I am showing Akbar's formative years : Gowariker

Published On: 2016-07-12

Author: unknown

Media Link:

I am showing Akbar's formative years : Gowariker



Source: Sify 

Date: 26 January , 2008 



The movie Jodhaa-Akbar shows the formative years of Mughal emperor Jalaluddin Akbar, who was known as a great warrior, says filmmaker Ashutosh Gowariker. "In Jodhaa-Akbar I am showing Akbar's formative years - from the age of 13 to 28. It was the time when he started taking charge of the empire. And it was the time when he was having political alliances," Gowariker told IANS in a telephonic interview from Mumbai. "The film also shows him as a warrior. So in the film his warrior image and his romantic side run parallel." The much talked-about film depicting the 16th century romance between Mughal emperor Akbar and his Hindu queen Jodhabai will hit the theatres Feb 15. Starring two of the hottest stars of the Hindi film industry - Hrithik Roshan as Mughal emperor Akbar and Aishwarya Rai as queen Jodhabai - the film captures the romance between the two after they were brought together by a marriage. However, one of the promos shows Hrithik in the battlefield saying, "Hum Hindustan ko galat hathon mein jaane nahin denge (I will not allow Hindustan pass into the wrong hands)". 



So is the director keeping some surprises for the audience? 


Ask Gowariker and he laughs: "That you will have to come and discover. The dialogue is a part of the story. Yes, there is a surprise in the film." 



Unlike other filmmakers, Gowariker stresses on research work and says it helps create the right sets, design the right costumes and extract the right body language and pronunciation from actors.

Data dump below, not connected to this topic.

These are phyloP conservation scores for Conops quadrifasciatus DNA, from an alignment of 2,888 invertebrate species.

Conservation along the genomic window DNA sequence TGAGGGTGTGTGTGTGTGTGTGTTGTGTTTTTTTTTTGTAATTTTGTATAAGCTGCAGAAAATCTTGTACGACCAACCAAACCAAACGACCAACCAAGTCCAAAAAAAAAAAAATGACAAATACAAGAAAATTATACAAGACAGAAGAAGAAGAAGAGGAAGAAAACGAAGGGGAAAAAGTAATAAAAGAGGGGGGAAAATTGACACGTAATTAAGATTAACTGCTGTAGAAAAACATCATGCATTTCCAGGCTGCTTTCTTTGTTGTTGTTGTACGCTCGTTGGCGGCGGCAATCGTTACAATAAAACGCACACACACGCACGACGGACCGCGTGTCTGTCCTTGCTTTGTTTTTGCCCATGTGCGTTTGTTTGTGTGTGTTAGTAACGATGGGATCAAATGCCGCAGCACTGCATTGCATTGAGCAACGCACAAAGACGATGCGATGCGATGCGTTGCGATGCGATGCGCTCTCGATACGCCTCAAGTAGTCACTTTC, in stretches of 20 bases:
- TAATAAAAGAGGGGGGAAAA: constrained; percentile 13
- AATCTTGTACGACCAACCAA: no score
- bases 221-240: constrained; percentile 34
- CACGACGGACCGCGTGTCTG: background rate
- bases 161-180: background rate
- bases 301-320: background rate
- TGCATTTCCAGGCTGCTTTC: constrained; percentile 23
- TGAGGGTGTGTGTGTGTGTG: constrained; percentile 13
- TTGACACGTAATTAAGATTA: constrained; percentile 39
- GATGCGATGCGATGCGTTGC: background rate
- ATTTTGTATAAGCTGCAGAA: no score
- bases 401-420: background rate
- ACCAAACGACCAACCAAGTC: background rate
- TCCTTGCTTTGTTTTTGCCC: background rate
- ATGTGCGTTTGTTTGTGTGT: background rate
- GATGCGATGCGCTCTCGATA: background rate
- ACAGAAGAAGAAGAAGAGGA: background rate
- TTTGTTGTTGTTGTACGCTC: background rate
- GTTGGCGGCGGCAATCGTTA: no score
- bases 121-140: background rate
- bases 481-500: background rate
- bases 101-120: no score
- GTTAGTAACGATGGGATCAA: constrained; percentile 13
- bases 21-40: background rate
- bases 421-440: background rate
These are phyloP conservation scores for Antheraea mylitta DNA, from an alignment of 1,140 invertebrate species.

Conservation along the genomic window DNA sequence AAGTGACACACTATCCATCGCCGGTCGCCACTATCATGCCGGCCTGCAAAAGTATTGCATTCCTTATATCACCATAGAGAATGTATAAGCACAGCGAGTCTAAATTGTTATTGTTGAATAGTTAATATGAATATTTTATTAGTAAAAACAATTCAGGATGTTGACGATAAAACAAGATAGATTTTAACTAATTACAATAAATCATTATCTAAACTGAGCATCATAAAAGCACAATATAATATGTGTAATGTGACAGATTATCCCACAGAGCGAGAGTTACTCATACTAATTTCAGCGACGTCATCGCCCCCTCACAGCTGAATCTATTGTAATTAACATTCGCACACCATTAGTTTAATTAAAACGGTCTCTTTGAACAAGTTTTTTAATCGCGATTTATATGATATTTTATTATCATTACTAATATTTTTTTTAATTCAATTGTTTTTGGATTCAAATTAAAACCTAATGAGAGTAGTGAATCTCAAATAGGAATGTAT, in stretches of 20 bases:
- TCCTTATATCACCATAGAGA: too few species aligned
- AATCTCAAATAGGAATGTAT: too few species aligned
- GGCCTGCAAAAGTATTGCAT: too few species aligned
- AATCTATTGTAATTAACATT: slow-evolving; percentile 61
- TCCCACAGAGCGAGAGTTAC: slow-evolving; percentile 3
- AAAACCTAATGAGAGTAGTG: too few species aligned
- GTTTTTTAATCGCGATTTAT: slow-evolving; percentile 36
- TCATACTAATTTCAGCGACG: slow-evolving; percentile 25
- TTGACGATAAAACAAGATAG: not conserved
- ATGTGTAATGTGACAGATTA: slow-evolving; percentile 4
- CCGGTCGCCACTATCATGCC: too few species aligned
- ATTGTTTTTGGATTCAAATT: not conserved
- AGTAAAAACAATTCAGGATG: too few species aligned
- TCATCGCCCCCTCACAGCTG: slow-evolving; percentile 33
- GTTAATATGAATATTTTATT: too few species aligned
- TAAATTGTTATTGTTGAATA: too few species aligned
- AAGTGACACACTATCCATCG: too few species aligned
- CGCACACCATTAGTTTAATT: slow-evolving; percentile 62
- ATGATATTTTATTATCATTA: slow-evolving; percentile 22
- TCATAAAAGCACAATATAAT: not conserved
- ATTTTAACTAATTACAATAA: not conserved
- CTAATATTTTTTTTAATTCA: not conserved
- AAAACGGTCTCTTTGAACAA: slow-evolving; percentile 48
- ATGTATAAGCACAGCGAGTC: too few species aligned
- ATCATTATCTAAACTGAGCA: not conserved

"When you are creating another world, multiple factors come in play - like landscapes, which should give the feel of that period, and sets, which should be elaborated in detail. "Many factors go towards building characters like costume, makeup, jewellery and how that is created comes from research. For instance, simple words like takhlia (leave us alone) helps create the feel of the era." 



Recently, jewellery worn by Hrithik and Aishwarya in the film was unveiled for the media. 


"In Jodhaa-Akbar, one added element that emerged was jewellery. I wanted someone who would not only design it but craft it as well. And the only organisation I could think of was Tanishq. "Jewellery plays a significant role in the film. It defines characters. What an emperor wears in his chamber is different from what he wears in the battlefield or in court." 



With Gowariker behind the camera and Hrithik and Aishwarya in front of the camera, the expectations are high. So does the film need high publicity? 


"I don't think there is any overdose of publicity. There are so many channels in the country, so many newspapers; would you say that there is an overdose of them? Similarly, I don't think that there is an overdose of publicity. I don't think it is going to harm the film." K. Asif's Mughal-e-Azam is known for the perfect detailing of the Mughal era's grandeur and opulence. But Gowariker says that he didn't take any reference from the movie. "There is no reference of Mughal-e-Azam because it belonged to a later era. It showed Akbar when he was in his 50s and focused on the Salim-Anarakli romance. As far as the detailing is concerned, when Jehangir (who is also known as Salim) came into power, marble was introduced. During Akbar's reign it wasn't prevalent. Red Fort is all red, so from that point too there is no connection between the two films." 



Romance and music go hand in hand. And one of the famous jewels of Akbar's court was Miyan Tansen, the greatest composer, musician and singer of the era. 


"But my film has no reference to Tansen because he came in the later period of Akbar's life. While Akbar formed the navratan (nine gems) between the age of 28 and 35, my film captures his life from the age of 13 to 28." 



The film has been produced by UTV and more than Rs.400 million has been pumped into it.